There were at least 337 men from Bennington who served in the Civil War and their names are all carved into the decorative olive leaves that form the border for the bronze marker honoring Civil War veterans in front of the museum.
Tickets are $15 for adults and $5 for children under 18, and can be purchased by visiting bpacvt.org/tickets or calling the box office at 802-447-0564. This is an in-theater event at Bennington Performing Arts Center—The Home of Oldcastle Theatre Company, 331 Main St.
COVID-19 NOTICE: Seating is limited to 46 seats and reservations are mandatory. The lobby and bar will be closed and masks are mandatory while in the theater and lobby area, with temperature checks upon entry. Run time will be approximately 60 minutes.
Sandglass hosts Halloween weekend performances
Three generations of the Sandglass family will perform in “Footpath to the CIRCUS Puppets” this weekend.
The three-act performance takes audiences around the Sandglass grounds, with roaming guides, music and puppets emerging from behind shrubbery and an old trolley car — all in a manner that observes social distancing and audience safety. Costumes are encouraged.
“We have pulled some puppets out of boxes, dusted them off and restored their finery,” reads an event announcement provided by Sandglass Theater. “Step into another world and witness acts of daring, humor and wonder.”
There will be no bathrooms available. To ensure health and safety and maintain social distancing, audiences will be seated and move about in “pod” groups.
Ticket prices are on a sliding scale, starting at $10 per person. Show times are Friday at 4 and 5 p.m., Saturday at 1, 2 and 3 p.m. and Sunday at 1, 2, 3 and 4 p.m.
To book a spot, call 802-387-4051 through Friday, between 10 a.m. and 2:30 p.m., or leave a message. All calls will be returned within 1 business day. There is a maximum of 16 seats at each performance, divided into no more than eight “pod” groups, so audiences are advised to book in advance.
Sandglass Theater is at 17 Kimball Hill, Putney. More information is available at sandglasstheater.org.
Art by Susan Parenti on display at Next StageA gallery exhibition now on display at Next Stage features the work of artist Susan Parenti.
“In each of the nine landscape paintings on view, physical accuracy is expunged, and what is revealed in its place is a phenomenological investigation of the truths awarded us by earth and sky: That all is ever-shifting and impermanent; that a journey down a path in a forest can lead to transformation; that the world we behold with our eyes is at once a shimmer of the ephemeral and a glimmer of the eternal,” wrote Muriel Wolf in a letter about the exhibit.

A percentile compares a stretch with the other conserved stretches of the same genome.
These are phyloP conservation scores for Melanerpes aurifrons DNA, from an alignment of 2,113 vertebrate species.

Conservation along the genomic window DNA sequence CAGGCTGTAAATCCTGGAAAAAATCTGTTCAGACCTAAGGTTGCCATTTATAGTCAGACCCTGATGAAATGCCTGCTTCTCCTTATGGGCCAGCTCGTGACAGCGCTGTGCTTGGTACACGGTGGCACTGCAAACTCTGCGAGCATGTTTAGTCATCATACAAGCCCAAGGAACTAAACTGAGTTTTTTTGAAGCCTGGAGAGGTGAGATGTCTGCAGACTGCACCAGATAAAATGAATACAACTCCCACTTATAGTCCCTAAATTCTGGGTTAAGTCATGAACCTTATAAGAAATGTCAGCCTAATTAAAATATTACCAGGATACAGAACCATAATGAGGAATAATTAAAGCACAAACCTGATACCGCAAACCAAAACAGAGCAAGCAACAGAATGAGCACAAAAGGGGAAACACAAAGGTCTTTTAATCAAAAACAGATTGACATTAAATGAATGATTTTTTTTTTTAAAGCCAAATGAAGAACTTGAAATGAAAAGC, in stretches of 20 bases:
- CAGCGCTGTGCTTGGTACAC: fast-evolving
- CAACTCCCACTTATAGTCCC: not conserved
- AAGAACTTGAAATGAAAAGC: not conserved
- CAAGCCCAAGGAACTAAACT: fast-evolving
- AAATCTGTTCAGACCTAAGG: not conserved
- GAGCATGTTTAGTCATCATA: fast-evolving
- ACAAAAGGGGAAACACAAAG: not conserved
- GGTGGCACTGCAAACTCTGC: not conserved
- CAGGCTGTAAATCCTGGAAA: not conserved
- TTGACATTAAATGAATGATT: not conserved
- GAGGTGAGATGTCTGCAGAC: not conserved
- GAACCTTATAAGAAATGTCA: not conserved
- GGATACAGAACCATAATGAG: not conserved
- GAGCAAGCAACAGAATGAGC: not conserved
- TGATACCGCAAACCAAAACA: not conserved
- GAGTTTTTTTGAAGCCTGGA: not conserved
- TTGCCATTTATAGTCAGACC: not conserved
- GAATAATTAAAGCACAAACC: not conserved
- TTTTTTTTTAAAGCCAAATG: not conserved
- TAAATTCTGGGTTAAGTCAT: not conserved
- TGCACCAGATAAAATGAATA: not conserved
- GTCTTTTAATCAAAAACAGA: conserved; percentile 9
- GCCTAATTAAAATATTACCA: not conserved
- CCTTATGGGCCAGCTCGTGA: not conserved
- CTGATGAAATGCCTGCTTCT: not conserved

The exhibition is on display until Dec. 31, with the gallery open by private showing only. For a showing contact Parenti by email: email@example.com
Parenti wrote, ““These paintings surprised me. I had been painting large grid paintings and decided I wanted to try painting on a smaller canvas. As I brushed the first layers of paint on the canvas there began to be left-right-center suggestions. I went with that and the iconic driving thru the winter landscape emerged. The subtlety of the winter darks is exquisite to me. The quiet, the pulling inward. The transition between the closely hued colors interested me.”
Next Stage is at 15 Kimball Hill, Putney.
Music center launches virtual open mic
A weekly, virtual open mic program is launching at the Brattleboro Music Center.
BMC Open Mic is for all musicians, for all genres, ages and abilities, and debuts Nov. 9.
The program allows performers to record a video of themselves playing music and submit it for viewing. Submissions will be compiled into virtual “open mic” sessions, to be shared on the Brattleboro Music Center Facebook page.
Participants can play original songs, covers or concertos, or use a music application like Acapella. All lyrics and performances must be family-friendly.
To participate, upload videos, no longer than 10 minutes, to WeTransfer or Dropbox. Then email the link to firstname.lastname@example.org. Those submitting a video will be notified when their performance will be featured.